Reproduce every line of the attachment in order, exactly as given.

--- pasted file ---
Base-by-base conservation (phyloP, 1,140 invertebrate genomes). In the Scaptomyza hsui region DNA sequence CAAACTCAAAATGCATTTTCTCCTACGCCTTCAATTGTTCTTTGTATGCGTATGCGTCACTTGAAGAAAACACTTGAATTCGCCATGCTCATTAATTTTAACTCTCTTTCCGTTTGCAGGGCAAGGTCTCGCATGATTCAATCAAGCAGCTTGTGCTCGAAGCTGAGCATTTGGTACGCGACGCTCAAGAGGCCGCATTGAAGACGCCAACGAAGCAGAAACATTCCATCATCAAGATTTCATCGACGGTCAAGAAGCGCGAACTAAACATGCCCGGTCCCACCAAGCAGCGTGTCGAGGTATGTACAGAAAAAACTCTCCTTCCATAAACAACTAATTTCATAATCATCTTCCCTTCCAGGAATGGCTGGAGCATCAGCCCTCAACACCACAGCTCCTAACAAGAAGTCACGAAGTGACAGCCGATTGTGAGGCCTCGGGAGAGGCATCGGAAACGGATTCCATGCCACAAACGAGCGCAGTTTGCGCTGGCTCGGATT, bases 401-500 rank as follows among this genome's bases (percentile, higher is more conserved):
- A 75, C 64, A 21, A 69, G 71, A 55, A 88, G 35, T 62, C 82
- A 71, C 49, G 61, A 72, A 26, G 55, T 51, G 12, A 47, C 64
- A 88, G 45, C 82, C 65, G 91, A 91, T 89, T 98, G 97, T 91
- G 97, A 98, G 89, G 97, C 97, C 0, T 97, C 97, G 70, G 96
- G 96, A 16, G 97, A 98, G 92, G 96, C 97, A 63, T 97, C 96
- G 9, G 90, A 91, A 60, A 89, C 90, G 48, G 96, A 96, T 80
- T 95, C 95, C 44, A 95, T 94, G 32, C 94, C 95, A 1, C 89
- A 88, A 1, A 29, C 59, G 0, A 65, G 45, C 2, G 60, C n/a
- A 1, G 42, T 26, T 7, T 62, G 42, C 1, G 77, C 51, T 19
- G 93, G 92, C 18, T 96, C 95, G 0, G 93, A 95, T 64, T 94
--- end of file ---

Base-by-base conservation (phyloP, 1,140 invertebrate genomes). In the Scaptomyza hsui region DNA sequence CAAACTCAAAATGCATTTTCTCCTACGCCTTCAATTGTTCTTTGTATGCGTATGCGTCACTTGAAGAAAACACTTGAATTCGCCATGCTCATTAATTTTAACTCTCTTTCCGTTTGCAGGGCAAGGTCTCGCATGATTCAATCAAGCAGCTTGTGCTCGAAGCTGAGCATTTGGTACGCGACGCTCAAGAGGCCGCATTGAAGACGCCAACGAAGCAGAAACATTCCATCATCAAGATTTCATCGACGGTCAAGAAGCGCGAACTAAACATGCCCGGTCCCACCAAGCAGCGTGTCGAGGTATGTACAGAAAAAACTCTCCTTCCATAAACAACTAATTTCATAATCATCTTCCCTTCCAGGAATGGCTGGAGCATCAGCCCTCAACACCACAGCTCCTAACAAGAAGTCACGAAGTGACAGCCGATTGTGAGGCCTCGGGAGAGGCATCGGAAACGGATTCCATGCCACAAACGAGCGCAGTTTGCGCTGGCTCGGATT, bases 401-500 rank as follows among this genome's bases (percentile, higher is more conserved):
- A 75, C 64, A 21, A 69, G 71, A 55, A 88, G 35, T 62, C 82
- A 71, C 49, G 61, A 72, A 26, G 55, T 51, G 12, A 47, C 64
- A 88, G 45, C 82, C 65, G 91, A 91, T 89, T 98, G 97, T 91
- G 97, A 98, G 89, G 97, C 97, C 0, T 97, C 97, G 70, G 96
- G 96, A 16, G 97, A 98, G 92, G 96, C 97, A 63, T 97, C 96
- G 9, G 90, A 91, A 60, A 89, C 90, G 48, G 96, A 96, T 80
- T 95, C 95, C 44, A 95, T 94, G 32, C 94, C 95, A 1, C 89
- A 88, A 1, A 29, C 59, G 0, A 65, G 45, C 2, G 60, C n/a
- A 1, G 42, T 26, T 7, T 62, G 42, C 1, G 77, C 51, T 19
- G 93, G 92, C 18, T 96, C 95, G 0, G 93, A 95, T 64, T 94